Dubbed the “Happy House” plan, the move was one of the key pledges from disgraced President Park Geun-hye, who is currently facing an impeachment trial that could permanently remove her from office.
The plan is aimed to help the young and newlyweds acquire housing in areas with high residential demands due to proximity to workplaces and educational infrastructure that often makes it too expensive for them to afford.
Specifically, the plan targets university students, newlyweds and entrants in the labor market to help them find residence near their workplace or school.
Designated residences are situated near subway stations for an easy commute or industrial complexes with a large floating population.
It offers housing rent about 20-40 percent cheaper than is typical in the neighborhood, with residents being able to live there for up to 10 years.
According to the Ministry of Land, Infrastructure and Transport, it has so far secured land lots to build some 140,000 units in 301 locations across the nation. It has completed construction approval for 102,000 of the units.
The ministry plans to receive applications for at least 20,000 units and have 10,000 households complete their moves into the houses within this year.
Despite the government’s explanation that they will utilize public land lots to build the houses in order to lower the housing costs, the overall plan has been met with vehement opposition from local residents, particularly those in southern Seoul where real estate prices are high. They cite fears of excessive or irrelevant development of the area and the possible markdown of house prices, among others.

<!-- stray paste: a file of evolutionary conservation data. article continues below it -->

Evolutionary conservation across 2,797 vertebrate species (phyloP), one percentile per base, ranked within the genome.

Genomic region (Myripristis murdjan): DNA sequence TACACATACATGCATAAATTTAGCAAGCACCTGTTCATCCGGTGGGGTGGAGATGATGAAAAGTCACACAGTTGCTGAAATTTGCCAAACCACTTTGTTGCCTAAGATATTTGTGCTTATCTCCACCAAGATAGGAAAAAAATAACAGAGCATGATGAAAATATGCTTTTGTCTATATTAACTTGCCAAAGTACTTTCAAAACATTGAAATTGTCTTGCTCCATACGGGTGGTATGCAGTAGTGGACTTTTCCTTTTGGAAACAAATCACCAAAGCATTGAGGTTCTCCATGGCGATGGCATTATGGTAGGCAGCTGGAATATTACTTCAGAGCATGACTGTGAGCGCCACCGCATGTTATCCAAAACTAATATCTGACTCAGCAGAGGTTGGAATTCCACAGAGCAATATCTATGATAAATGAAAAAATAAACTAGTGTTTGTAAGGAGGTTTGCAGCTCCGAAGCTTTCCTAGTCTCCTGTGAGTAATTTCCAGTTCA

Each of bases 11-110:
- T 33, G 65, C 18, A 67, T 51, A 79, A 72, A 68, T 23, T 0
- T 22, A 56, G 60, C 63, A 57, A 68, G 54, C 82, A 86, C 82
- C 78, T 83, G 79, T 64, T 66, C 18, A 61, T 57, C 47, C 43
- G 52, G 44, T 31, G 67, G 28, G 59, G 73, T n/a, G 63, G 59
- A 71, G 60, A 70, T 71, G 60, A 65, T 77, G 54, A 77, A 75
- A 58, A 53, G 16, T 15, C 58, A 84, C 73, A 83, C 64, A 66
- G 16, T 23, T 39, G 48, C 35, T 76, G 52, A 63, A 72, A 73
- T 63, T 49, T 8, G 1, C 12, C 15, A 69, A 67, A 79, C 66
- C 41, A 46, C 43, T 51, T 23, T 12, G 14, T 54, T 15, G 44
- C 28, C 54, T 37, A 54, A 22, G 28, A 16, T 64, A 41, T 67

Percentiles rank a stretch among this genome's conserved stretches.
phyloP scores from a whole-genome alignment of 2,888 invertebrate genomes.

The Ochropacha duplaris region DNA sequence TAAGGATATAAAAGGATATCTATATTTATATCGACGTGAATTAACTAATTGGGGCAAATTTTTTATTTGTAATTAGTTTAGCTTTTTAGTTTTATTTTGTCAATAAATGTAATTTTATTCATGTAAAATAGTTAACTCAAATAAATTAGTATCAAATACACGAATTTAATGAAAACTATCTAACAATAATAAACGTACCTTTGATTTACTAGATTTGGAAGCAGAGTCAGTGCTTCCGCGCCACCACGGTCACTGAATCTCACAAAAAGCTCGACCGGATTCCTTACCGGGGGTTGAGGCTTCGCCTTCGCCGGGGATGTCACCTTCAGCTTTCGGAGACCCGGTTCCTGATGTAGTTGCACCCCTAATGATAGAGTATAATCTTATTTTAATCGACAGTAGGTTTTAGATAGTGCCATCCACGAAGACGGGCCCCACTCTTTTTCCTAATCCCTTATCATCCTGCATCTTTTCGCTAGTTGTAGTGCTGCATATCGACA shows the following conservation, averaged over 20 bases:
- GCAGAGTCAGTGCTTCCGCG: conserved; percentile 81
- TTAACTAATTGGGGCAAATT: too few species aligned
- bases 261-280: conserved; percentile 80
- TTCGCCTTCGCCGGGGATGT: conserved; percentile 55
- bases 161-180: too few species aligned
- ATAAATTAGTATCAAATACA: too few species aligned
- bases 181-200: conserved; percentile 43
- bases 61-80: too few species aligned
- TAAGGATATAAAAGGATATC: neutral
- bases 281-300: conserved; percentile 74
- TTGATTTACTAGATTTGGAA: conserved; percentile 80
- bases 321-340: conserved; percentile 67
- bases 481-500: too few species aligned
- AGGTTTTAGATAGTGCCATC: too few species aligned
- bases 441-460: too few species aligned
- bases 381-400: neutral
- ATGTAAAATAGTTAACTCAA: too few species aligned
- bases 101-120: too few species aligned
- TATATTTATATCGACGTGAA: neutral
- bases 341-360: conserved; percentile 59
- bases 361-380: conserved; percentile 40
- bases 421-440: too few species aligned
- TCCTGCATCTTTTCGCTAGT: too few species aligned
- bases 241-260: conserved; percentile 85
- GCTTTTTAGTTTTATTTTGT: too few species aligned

In response, the ministry has explained that skyrocketing demand for the housing program justifies further expansion into the future.
The ministry has also explained that the Happy House plan differs from existing policies, such as permanent rental housing and national public housing, in that it has expanded the target and more efforts are being made for the Happy House residences to blend in better with the neighboring areas through urban regeneration and revitalization of the community.
For instance, the government is making further plans to build facilities such as day care centers, playgrounds and kid’s cafes in areas where newlyweds are expected to reside.
The Korea Land & Housing Corporation, in charge of the construction, also said “the convenient location and influx of the younger generation would be able to prevent the areas becoming slums.”
The government has also tightened the qualification process for applicants, by limiting the criteria to those with total assets of 219 million won ($183,400) or less, to include not only real estate and automobiles, but also other financial and monetary properties. For college students and young people who have entered the workforce, their assets must be 75 million won and 187 million won or less, respectively.
By Yim Ji-min (firstname.lastname@example.org), Intern reporter